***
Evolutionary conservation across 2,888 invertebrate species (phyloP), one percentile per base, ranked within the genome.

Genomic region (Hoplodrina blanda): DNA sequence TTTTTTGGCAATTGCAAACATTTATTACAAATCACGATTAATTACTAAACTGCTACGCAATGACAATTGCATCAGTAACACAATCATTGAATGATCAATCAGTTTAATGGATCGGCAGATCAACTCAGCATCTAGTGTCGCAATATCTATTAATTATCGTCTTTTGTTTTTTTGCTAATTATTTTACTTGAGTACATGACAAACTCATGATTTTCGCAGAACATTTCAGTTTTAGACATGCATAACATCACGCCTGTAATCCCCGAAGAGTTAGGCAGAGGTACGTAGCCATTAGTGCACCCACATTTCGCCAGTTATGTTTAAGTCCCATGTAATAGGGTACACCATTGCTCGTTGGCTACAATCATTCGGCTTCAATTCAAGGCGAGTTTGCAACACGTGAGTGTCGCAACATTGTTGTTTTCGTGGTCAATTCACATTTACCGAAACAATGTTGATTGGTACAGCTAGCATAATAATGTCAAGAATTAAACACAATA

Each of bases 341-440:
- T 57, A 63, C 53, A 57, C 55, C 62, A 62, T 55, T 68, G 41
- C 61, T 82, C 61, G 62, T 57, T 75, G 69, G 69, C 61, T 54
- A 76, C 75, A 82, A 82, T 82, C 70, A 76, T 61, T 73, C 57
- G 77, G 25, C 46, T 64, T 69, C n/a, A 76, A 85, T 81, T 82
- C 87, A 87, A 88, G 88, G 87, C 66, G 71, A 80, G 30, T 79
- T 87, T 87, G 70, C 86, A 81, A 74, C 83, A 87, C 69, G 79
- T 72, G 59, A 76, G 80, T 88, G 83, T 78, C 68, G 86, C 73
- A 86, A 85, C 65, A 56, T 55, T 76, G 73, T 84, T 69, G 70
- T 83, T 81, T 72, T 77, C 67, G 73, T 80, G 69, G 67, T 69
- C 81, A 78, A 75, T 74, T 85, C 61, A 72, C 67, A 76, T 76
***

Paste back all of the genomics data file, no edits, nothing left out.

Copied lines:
Evolutionary conservation across 2,888 invertebrate species (phyloP), one percentile per base, ranked within the genome.

Genomic region (Hoplodrina blanda): DNA sequence TTTTTTGGCAATTGCAAACATTTATTACAAATCACGATTAATTACTAAACTGCTACGCAATGACAATTGCATCAGTAACACAATCATTGAATGATCAATCAGTTTAATGGATCGGCAGATCAACTCAGCATCTAGTGTCGCAATATCTATTAATTATCGTCTTTTGTTTTTTTGCTAATTATTTTACTTGAGTACATGACAAACTCATGATTTTCGCAGAACATTTCAGTTTTAGACATGCATAACATCACGCCTGTAATCCCCGAAGAGTTAGGCAGAGGTACGTAGCCATTAGTGCACCCACATTTCGCCAGTTATGTTTAAGTCCCATGTAATAGGGTACACCATTGCTCGTTGGCTACAATCATTCGGCTTCAATTCAAGGCGAGTTTGCAACACGTGAGTGTCGCAACATTGTTGTTTTCGTGGTCAATTCACATTTACCGAAACAATGTTGATTGGTACAGCTAGCATAATAATGTCAAGAATTAAACACAATA

Each of bases 341-440:
- T 57, A 63, C 53, A 57, C 55, C 62, A 62, T 55, T 68, G 41
- C 61, T 82, C 61, G 62, T 57, T 75, G 69, G 69, C 61, T 54
- A 76, C 75, A 82, A 82, T 82, C 70, A 76, T 61, T 73, C 57
- G 77, G 25, C 46, T 64, T 69, C n/a, A 76, A 85, T 81, T 82
- C 87, A 87, A 88, G 88, G 87, C 66, G 71, A 80, G 30, T 79
- T 87, T 87, G 70, C 86, A 81, A 74, C 83, A 87, C 69, G 79
- T 72, G 59, A 76, G 80, T 88, G 83, T 78, C 68, G 86, C 73
- A 86, A 85, C 65, A 56, T 55, T 76, G 73, T 84, T 69, G 70
- T 83, T 81, T 72, T 77, C 67, G 73, T 80, G 69, G 67, T 69
- C 81, A 78, A 75, T 74, T 85, C 61, A 72, C 67, A 76, T 76